Breast Cancer and Boron Clusters
Breast Cancer is the most common cancer and boron clusters containing boron atoms are being touted as promising therapeutics for breast cancer. These compounds include a distinctive set of molecular interactions that are helpful in targeted therapies and, thereby have the potential to enhance many organic formulations.
Breast Cancer and its Subtypes
With nearly 2.1 million new cases diagnosed per year, breast cancer is the major cause of cancer-related death in women. The different subtypes of breast cancer are distinguished by their expression of specific receptors.
Luminal A and B breast tumours express either the oestrogen receptor (ER) or the progesterone receptor (PR). This indicates that these tumours are susceptible to endocrine therapies like Tamoxifen. Tamoxifen is a selective oestrogen receptor modulator (SERM) that competes directly with oestrogen to bind to the ER and prevent the activation of oestrogen-mediated pathways.
HER2-positive breast cancer is cancer that is responsible for 20 to 25% of all breast cancers. Trastuzumab, a monoclonal antibody (mAb) that binds to HER2, was previously very difficult to treat, but its development has offered patients a much better prognosis. This has resulted in the development of additional mAbs such as Pertuzumab and tyrosine kinase inhibitors used in conjunction with Trastuzumab to provide a more potent effect.
Basal-like breast cancer is a type of breast cancer that lacks receptor expression. It is primarily treated with chemotherapeutic drugs, such as Paclitaxel (PTX). PTX ties to -tubulin, sustaining and boosting microtubule polymerization, disrupting microtubule dynamics, and arresting cells in the G2/M phase, resulting in apoptosis of proliferating cancer cells.
Boron Clusters as a Promising Therapy for Cancer Treatment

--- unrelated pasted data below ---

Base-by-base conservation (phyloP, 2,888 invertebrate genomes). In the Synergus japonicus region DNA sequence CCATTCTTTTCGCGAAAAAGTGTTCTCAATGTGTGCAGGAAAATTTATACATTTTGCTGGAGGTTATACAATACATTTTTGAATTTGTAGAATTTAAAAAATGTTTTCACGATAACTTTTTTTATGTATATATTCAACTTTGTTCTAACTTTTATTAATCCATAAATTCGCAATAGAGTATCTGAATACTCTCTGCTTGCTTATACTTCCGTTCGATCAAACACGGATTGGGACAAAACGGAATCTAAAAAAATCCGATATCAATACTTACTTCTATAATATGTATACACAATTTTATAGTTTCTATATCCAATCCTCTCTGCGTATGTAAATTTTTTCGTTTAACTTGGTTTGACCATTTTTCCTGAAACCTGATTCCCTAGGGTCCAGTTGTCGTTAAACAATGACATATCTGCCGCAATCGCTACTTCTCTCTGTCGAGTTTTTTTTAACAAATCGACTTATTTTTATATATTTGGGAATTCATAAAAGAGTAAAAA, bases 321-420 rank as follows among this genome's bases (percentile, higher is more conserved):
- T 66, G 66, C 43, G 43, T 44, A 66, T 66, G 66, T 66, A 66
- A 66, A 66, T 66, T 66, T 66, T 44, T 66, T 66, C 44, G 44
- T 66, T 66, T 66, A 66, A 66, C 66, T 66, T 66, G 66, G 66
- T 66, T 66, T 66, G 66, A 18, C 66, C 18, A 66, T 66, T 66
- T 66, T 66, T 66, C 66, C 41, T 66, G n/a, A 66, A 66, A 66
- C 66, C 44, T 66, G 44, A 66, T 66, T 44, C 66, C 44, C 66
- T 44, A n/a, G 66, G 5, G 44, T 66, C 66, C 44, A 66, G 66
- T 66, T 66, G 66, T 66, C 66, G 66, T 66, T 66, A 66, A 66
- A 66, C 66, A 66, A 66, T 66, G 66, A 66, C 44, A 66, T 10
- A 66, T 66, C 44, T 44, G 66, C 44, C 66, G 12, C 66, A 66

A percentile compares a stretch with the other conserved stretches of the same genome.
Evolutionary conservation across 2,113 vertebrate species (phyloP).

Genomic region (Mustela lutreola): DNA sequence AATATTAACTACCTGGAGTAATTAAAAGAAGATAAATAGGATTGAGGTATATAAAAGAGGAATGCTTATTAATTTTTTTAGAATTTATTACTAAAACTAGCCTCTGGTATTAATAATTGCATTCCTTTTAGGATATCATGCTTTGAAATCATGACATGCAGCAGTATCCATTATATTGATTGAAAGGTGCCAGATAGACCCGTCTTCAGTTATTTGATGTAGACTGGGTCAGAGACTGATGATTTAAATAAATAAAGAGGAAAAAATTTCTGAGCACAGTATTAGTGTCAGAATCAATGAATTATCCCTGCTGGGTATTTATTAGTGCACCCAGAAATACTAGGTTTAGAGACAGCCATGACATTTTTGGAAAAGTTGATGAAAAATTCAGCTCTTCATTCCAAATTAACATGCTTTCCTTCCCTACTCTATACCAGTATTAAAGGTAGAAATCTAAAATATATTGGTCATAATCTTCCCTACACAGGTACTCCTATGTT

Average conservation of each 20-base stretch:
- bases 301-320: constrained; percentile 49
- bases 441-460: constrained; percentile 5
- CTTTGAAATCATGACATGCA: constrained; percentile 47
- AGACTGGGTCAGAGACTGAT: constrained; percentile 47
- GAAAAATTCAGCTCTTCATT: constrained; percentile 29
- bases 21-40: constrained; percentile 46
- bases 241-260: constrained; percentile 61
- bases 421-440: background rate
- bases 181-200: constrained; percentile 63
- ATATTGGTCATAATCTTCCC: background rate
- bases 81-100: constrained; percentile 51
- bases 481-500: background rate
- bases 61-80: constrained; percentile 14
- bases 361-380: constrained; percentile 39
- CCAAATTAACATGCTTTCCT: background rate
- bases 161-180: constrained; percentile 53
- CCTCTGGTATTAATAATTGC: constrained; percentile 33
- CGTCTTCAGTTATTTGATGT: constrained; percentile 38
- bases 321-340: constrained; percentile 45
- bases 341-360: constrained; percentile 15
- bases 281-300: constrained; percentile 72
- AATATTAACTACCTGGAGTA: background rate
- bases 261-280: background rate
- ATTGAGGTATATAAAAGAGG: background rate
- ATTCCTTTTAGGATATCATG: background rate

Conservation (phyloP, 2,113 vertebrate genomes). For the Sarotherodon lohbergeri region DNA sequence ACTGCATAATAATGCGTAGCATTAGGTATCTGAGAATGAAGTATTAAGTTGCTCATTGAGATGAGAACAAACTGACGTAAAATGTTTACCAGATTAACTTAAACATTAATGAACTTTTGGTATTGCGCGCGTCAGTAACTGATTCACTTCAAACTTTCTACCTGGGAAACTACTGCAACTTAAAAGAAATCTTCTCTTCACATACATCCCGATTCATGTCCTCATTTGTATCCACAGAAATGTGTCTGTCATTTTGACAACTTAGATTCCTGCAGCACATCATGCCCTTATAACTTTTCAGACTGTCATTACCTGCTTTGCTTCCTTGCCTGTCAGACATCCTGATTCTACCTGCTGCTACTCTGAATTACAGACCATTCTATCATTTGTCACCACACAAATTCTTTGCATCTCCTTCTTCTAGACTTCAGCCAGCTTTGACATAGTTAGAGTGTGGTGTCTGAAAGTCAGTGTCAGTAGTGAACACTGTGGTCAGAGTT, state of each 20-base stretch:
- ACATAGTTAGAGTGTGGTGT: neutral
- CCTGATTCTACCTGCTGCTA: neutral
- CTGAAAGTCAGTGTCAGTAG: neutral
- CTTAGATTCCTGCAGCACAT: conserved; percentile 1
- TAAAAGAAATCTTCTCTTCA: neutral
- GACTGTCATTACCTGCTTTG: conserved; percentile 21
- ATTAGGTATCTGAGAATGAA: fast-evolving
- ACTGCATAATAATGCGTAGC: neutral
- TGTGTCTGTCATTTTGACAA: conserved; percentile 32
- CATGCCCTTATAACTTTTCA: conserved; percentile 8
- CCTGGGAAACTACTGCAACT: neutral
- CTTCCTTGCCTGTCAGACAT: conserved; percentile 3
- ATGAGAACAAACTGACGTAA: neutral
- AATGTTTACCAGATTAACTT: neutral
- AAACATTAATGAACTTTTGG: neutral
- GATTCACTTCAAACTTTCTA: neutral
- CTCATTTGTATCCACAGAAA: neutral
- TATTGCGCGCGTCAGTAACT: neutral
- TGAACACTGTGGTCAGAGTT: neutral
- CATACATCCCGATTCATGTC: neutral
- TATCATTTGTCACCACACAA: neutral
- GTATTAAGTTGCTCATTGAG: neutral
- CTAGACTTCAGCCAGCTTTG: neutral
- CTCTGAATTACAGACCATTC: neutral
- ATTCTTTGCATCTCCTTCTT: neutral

Boron clusters have potential in many fields due to their attractive properties. The three-centre, two-electron bonding in boron compounds is responsible for their three-dimensional (3D) structure. This produces a 3D aromatic network of bonds with several advantages, including high chemical and thermal stability, hydrophobicity, and tuneability. Furthermore, boron-based clusters are less harmful than their organic counterparts.
Carboranes are boron-containing substances that have gained clinical attention due to their unique properties. The dodecaborate anion, an icosahedral cluster of boron and hydrogen atoms, is the most well-known carborane. A much more hydrophobic neutral variant is formed when two carbon atoms are added to dodecaborate.
The incorporation of carbon atoms enhances the hydridic character of the B-Hs due to the carbon’s higher electronegativity. This hydridic nature and the molecule’s overall polarity are adjusted by thermodynamically isomerizing the cage to ortho-, meta-, and para- moieties, to hydrophobic nature raising in the order ortho-meta-para-.
The B-H entity is a critical component in many pharmaceutical compounds. This is because boron clusters can use the hydridic nature of B-H to involve in hydrophilic groups and dihydrogen bond formation with proton donors at protein receptor sites. This has been evidenced in X-ray analysis and simulations.
Furthermore, metal-substituted carboranes and metallacarboranes are highly stable. These can be functionalized on boron and carbon nodes, an extremely valuable property. This is especially useful when incorporated into traditional organic therapeutic classes.
Functions of Carboranes and Metallacarboranes